Why different values matter when people make political arguments
Especially in the US, it currently seems like two very assertive political groups are yelling at each other, apparently unable to find common ground. Why is that? And why does it seem like nobody is impressed by the other side’s arguments?
Research that might shed a light on what is going on here was published in 2015, by Robb Miller of Stanford University and Mathew Feinberg of Toronto University, under the title: From Gulf to Bridge: When do Moral Arguments Facilitate Political Influence?
The authors of the article present evidence suggesting that what they term “moral reframing” is significantly effective when trying to persuade someone with a political argument. The authors thus imply, that people hold fundamental beliefs and values and that their political opinions are an extension of those values. Hence, when trying to convince someone of an argument, it is important to address the fundamental values of the person to be persuaded rather than appealing to values that oneself deems important.
In their experiments, that were conducted in the political context of the US, the authors show that Conservatives are significantly more likely to support gay marriage if it is framed around values that Conservatives tend to pride themselves on. As Conservatives are traditionally opposed to gay marriage, it is remarkable, that the respondents within the experiments conducted by the authors showed a significant increase in their tendency to be swayed by these arguments.
The arguments that were most effective in convincing Conservatives to agree with gay marriage were those that argued that “same-sex couples are proud and patriotic Americans” who “contribute to the American economy and society.”
The authors conclude from this and other similar observations, that it is crucial to address the values that are held by the person to be persuaded to be successful in a political debate.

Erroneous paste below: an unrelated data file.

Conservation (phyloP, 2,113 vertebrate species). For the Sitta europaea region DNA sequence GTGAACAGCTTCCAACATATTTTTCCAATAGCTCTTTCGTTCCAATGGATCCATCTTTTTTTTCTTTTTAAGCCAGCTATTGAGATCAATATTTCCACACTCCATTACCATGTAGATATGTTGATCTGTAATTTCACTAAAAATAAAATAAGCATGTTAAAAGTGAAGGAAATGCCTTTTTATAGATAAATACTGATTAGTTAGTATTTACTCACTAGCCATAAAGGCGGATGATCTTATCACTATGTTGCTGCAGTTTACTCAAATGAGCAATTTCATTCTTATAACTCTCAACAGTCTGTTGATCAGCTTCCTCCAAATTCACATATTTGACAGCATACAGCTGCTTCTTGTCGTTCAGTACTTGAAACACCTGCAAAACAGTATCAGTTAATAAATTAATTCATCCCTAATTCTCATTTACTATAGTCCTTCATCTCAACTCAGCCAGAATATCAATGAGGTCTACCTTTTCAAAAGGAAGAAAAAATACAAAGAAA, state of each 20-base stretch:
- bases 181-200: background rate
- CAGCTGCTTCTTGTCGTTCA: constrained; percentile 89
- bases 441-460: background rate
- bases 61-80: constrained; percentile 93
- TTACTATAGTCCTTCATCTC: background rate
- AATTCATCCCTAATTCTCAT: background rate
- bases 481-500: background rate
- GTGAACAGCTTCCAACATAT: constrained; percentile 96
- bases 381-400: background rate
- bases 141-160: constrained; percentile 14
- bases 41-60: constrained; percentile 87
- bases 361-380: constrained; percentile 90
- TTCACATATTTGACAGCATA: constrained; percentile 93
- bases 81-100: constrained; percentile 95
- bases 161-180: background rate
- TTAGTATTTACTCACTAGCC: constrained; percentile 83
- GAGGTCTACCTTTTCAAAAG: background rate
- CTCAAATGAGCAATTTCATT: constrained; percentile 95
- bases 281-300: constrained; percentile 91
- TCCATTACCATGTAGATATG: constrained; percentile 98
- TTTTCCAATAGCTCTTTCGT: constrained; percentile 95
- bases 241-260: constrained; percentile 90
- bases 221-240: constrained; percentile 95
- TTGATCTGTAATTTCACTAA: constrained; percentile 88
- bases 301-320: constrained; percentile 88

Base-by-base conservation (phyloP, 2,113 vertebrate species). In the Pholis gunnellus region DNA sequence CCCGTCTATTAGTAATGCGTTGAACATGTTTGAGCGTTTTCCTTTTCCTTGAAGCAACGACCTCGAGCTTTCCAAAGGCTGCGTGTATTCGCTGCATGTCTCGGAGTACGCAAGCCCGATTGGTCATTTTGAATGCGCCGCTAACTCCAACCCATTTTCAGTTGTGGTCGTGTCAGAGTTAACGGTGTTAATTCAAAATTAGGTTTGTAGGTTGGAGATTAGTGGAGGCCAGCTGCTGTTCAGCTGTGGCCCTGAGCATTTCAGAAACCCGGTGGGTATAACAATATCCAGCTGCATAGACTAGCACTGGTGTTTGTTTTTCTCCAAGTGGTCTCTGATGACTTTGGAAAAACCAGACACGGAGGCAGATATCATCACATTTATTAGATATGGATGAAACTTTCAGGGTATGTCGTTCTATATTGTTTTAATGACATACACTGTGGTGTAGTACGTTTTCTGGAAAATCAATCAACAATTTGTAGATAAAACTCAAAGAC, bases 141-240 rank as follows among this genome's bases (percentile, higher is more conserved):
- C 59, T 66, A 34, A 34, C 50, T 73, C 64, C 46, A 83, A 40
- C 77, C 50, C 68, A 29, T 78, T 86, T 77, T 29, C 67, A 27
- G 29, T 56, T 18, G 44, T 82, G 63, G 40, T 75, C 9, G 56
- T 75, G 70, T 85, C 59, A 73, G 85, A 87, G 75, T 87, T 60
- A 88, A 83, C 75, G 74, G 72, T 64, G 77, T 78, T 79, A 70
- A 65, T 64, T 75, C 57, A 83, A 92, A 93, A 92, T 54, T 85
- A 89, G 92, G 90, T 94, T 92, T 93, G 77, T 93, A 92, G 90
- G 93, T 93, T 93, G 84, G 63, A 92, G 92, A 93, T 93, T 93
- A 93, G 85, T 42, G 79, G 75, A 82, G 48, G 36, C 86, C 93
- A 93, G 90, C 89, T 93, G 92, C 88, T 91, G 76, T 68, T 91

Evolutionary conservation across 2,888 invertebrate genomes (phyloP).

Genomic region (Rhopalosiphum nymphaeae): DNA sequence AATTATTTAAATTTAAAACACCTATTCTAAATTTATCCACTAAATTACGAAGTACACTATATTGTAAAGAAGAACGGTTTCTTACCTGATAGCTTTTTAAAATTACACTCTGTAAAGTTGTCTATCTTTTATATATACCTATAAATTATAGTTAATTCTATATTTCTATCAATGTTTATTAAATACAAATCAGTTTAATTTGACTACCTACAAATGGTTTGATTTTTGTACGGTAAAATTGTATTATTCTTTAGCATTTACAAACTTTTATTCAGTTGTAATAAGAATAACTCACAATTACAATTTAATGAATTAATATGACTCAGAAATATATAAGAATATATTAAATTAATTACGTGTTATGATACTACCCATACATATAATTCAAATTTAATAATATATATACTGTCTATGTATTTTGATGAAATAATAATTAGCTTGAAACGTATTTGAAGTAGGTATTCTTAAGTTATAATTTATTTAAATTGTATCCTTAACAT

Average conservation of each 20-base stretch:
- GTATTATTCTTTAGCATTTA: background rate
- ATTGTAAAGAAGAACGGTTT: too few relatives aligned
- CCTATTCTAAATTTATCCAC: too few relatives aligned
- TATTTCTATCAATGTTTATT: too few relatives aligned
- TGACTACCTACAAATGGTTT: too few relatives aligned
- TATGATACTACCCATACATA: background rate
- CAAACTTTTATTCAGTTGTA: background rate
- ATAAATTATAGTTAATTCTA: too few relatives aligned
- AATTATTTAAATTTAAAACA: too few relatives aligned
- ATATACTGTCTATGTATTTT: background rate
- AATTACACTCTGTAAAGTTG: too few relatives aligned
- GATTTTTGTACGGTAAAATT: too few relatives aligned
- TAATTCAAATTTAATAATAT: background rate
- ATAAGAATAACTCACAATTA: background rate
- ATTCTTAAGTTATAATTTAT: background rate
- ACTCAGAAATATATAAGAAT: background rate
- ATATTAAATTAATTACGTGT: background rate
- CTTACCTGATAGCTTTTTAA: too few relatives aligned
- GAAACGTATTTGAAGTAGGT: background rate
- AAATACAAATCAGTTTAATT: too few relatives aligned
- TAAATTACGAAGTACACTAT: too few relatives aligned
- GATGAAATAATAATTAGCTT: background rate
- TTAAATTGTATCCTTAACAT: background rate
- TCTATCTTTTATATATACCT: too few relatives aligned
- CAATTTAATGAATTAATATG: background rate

The authors state explicitly that arguments appealing to values that are not held by the person to be persuaded have little to not affect or persuasive power. This is exemplified by the finding of the research that appealing to equality is very persuasive when addressing Democrats, but not persuasive at all when addressing Republicans.
This research further suggests that political conversations fail, if people argue on different moral grounds, appealing to moral values that are important to themselves, rather than considering the values of the person they seek to convince of their argument.
One of the authors attested in a recent interview printed in the Atlantic, that “We tend to view our moral values as universal,” but also that we believe that “there are no other values but ours, and people who don’t share our values are simply immoral. Yet, to use moral reframing, you need to recognize that the other side has different values, know what those values are, understand them well enough to be able to understand the moral perspective of the other side, and be willing to use those values as part of a political argument.”
In the interview, Feinberg also stressed that attacking people for holding certain political beliefs and opinions was almost certainly not going to be effective. “People typically do not do well when attacked,” he said, “this could simply push them to be stauncher in their position.”
So, what this ultimately means is that political beliefs are not as static as they often appear. What seems to be more important are the fundamental values that lie at the heart of people’s political opinions. It thus becomes important to recognise that different people value things in life differently and will thus be unimpressed by arguments stressing values that they do not prioritise. I believe that this realization or formalization of this circumstance should lead people to re-evaluate the way in which they have a political discussion. It seems as there is a scientific basis for the need to see the world from someone else’s perspective to be able to have meaningful political dialogue.